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Director Affinity: Ridley Scott

"I'm a yarnteller. My job is to engage you as much as I can and as often as I can." -Ridley Scott

The longer an industry exists, the more likely it is for families to carve out a name for themselves in that business. Among the most prolific in the film industry is the Scott family, which has five members across two generations currently working as directors. Whether developing features, music videos or commercials, the Scotts all approach the craft under the family's umbrella company, Ridley Scott Associates, Ridley being the oldest and best known of the Scott family. Founding RSA in 1968 with his brother Tony, the pair have collectively contributed 70 years worth of work to the industry, having directed some of the biggest and most iconic films of the latter 20th Century. But as their company title indicates, it's always been Ridley who's been the star of the family business, and for decades now, movies have proudly bragged that they are "a Ridley Scott film." 

"I'm a moviemaker, not a documentarian. I try to hit the truth."

Or should I say Sir Ridley Scott, as his knighthood properly conveys the Britishness of his upbringing, having studied at the prestigious West Hartlepool College of Art, and later the Royal College of Art. It was at the latter, in 1962, where he made his first film, the short film Boy and Bicycle, which starred his brother Tony. From seemingly small beginnings, the path to feature film directing included founding the RSA and a stint working at the BBC, where he was given the task of designing Doctor Who's most infamous enemy, The Daleks. Needless to say he succeeded.

The release of his first feature film, 1977's The Duellists, resulted in praise for Scott's attention to detail, which led writers Dan O'Bannon and Ronald Shusett to suggest Scott as the director for their upcoming sci-fi/horror film about the ultimate extraterrestrial predator. Scott accepted their offer immediately and began drawing storyboards, something that would become routine for many of his films to come. Released on May 25, 1979, Alien burst into cinemas and collected a whopping $100 million at the box office, putting both its star, Sigourney Weaver — and its director — on the map. Critical praise at the time was divided, but Alien has since become a staple of both the horror and science-fiction genres, spawning an entire franchise of movies, novels and comics. 

"I think it's remarkable that people will give you $10 million to go and get your rocks off."

Scott would end his relationship with the "Alien" series after just one film, but he wasn't done with science fiction just yet. He joined the exclusive club of directors that tried and failed to bring Frank Herbert's Dune novel to theaters, the aftermath of which left him handling another beloved work of sci fi, Isaac Asimov's Do Androids Dream of Electric Sheep?

Proving to be more inspired by the book than a direct adaptation of it, 1982's Blade Runner starred Harrison Ford as a retired cop-turned-android-hunter living in a bleak yet stunningly realized dystopic future. Blade Runner shared Alien's mixed critical reception but not its box office success, though as before, it was only in subsequent years that Blade Runner gained its lasting reputation as a visionary piece of future noir.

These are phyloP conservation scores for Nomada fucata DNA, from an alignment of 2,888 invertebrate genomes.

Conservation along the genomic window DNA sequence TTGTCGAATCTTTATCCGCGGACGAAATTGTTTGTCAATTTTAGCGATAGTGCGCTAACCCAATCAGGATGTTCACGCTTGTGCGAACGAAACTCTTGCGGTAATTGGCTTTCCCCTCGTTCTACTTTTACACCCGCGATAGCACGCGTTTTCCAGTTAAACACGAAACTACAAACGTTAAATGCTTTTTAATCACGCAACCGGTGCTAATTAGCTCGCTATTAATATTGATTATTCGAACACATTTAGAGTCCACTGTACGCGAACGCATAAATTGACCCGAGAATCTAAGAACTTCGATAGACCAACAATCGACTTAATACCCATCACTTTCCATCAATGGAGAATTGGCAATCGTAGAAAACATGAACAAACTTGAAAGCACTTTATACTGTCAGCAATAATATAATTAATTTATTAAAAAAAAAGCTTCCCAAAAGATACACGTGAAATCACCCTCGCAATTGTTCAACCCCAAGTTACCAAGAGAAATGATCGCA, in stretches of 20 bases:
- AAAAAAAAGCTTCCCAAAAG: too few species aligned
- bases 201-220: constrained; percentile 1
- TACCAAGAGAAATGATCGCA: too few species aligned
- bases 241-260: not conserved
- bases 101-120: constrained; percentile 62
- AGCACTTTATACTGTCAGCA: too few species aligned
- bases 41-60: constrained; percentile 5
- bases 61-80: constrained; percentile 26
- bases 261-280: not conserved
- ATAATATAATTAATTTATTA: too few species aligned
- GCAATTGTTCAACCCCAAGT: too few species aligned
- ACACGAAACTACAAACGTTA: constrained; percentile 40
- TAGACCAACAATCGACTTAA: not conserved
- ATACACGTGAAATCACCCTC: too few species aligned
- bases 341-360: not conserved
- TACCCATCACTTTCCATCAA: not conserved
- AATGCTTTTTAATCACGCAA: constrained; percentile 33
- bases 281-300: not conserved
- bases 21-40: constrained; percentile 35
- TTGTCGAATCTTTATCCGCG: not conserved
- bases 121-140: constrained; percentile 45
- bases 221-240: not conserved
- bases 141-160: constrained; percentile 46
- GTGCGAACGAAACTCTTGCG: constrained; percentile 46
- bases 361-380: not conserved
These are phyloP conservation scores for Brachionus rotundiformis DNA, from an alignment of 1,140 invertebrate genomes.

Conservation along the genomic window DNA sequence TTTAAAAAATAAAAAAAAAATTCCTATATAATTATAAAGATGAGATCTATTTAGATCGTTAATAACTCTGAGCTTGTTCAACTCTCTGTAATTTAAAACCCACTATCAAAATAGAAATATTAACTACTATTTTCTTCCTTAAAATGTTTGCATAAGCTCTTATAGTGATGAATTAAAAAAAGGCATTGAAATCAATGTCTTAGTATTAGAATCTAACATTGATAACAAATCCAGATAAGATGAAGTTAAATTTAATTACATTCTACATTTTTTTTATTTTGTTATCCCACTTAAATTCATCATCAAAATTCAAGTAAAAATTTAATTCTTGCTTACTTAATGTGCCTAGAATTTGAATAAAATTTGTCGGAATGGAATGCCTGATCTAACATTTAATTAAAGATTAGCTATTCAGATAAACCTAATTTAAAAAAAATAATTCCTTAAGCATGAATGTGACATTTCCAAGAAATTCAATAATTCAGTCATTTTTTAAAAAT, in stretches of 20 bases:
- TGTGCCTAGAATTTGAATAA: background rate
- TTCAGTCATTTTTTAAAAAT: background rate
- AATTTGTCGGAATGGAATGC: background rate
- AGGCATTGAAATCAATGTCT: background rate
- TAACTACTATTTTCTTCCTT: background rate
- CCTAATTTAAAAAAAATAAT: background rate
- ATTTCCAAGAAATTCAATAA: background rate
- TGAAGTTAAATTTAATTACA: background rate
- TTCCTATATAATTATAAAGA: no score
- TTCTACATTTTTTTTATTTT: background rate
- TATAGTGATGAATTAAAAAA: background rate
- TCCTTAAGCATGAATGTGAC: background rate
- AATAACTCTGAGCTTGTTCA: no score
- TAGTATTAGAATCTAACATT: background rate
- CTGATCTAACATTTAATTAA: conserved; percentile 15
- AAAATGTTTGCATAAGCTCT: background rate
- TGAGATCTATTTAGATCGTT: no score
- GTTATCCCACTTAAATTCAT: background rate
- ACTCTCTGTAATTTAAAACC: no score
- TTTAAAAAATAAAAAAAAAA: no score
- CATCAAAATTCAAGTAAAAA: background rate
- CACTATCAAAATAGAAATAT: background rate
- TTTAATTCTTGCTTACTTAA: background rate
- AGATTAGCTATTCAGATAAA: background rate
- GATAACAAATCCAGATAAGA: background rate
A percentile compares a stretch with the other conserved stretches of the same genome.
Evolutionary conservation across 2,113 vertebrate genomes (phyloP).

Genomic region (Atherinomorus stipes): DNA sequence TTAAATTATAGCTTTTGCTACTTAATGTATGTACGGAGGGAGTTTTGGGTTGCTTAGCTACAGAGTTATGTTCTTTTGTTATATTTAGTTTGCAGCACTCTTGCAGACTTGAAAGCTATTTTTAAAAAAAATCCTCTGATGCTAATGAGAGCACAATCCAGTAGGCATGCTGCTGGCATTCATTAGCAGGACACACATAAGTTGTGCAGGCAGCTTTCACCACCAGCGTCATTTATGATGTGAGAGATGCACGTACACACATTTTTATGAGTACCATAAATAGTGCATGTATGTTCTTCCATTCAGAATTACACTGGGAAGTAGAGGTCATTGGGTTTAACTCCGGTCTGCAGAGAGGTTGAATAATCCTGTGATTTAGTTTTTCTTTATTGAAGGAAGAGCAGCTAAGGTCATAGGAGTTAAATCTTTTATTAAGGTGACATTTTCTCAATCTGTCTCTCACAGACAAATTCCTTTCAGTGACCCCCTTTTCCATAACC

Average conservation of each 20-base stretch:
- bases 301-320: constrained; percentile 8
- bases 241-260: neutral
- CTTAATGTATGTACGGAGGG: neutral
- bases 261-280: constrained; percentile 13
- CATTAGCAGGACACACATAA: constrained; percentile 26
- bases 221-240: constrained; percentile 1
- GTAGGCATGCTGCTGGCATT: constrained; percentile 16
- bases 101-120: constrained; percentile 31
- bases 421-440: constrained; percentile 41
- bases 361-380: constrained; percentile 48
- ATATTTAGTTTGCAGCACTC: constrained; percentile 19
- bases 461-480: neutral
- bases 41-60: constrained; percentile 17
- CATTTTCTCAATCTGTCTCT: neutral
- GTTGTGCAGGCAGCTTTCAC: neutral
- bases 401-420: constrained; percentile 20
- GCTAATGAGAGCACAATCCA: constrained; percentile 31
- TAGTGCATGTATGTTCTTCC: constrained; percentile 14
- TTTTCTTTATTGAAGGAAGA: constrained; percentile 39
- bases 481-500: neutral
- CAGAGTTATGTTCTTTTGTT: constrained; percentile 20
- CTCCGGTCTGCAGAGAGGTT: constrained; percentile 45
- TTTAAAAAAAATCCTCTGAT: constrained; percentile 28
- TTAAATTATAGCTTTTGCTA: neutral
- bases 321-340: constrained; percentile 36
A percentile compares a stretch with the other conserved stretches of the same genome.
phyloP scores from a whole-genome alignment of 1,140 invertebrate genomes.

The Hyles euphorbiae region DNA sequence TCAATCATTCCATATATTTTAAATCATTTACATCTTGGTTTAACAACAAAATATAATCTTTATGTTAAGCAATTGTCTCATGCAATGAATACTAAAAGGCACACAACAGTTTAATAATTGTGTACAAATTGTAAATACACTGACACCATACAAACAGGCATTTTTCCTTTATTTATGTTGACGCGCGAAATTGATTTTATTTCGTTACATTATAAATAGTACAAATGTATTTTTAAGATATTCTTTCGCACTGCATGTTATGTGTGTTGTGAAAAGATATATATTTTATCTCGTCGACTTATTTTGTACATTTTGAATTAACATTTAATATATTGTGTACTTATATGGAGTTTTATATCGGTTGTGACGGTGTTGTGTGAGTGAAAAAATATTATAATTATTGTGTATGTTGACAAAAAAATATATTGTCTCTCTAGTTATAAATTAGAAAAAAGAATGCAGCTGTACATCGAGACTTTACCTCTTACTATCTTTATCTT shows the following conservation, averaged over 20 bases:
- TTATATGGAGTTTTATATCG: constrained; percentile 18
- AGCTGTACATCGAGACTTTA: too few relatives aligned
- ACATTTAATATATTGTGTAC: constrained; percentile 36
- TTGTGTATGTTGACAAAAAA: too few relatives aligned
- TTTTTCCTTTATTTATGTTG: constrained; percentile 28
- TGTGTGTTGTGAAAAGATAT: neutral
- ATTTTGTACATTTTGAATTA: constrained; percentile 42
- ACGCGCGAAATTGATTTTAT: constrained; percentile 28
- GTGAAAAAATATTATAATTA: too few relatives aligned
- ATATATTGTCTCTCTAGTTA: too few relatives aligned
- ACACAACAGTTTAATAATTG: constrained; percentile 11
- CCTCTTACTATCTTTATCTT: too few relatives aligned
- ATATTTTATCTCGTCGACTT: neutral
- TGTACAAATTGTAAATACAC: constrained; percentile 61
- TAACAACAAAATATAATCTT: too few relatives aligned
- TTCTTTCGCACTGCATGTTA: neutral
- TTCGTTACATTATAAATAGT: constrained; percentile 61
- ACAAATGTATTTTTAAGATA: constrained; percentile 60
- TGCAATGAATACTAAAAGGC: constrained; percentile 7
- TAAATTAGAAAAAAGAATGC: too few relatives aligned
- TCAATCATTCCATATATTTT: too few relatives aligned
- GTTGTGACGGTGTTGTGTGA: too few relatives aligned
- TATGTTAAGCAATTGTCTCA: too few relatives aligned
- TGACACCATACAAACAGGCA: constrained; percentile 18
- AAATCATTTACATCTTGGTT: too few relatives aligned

Perhaps it's because he didn't know at the time how greatly he had contributed to science fiction that Scott never returned to the genre as director, save for a 1984-inspired ad for Macintosh computers that aired only once, but still went down as the greatest Super Bowl commercial of all time. Scott spent much of the late '80s and '90s rebounding from flops like Legend and 1492: Conquest of Paradise with the more widely remembered successes of films such as Thelma & Louise. His style as director was changing along the way; his abrasive approach when dealing with people on the set of Blade Runner eventually gave way to a more inclusive sensibility, as he became more appreciated as an actor's director. 

"I used to agonize over what to do next, but now I make a movie a year."

The 2000s would be Scott's most prolific decade, as he released eight films starting with 2000 Best Picture Winner Gladiator. The diversity of genres he covered in that time included thrillers, crime, war, romance and historical epics, with Russell Crowe starring in half of them. It was also during this period that Scott's support of the developing DVD format gave him the ability to return to his two most well-known works with re-edits in order to bring audiences a new yet original vision of Alien and Blade Runner. His willingness to tweak established classics has divided fans, but his title as the father of the director's cut can best be seen in the definitive version of 2005's Kingdom of Heaven, which restores a full 45 minutes of content and turns a clumsy sword-and-sandal action film into the grand historical epic it was meant to be. 

Despite turning 75 later this year, Scott is showing no signs of slowing down, as he's already begun production on the highly anticipated crime-thriller The Counselor, as well as a full-on sequel to Blade Runner. Before that, however, he will be ending his 30-year absence from outer space with this week's Prometheus, which started as an Alien prequel but has morphed into something else entirely. Whether it reaches the sublime highs of his best films is yet to be seen, but it seems that nothing will stop Ridley Scott from doing what he does best—making movies. 


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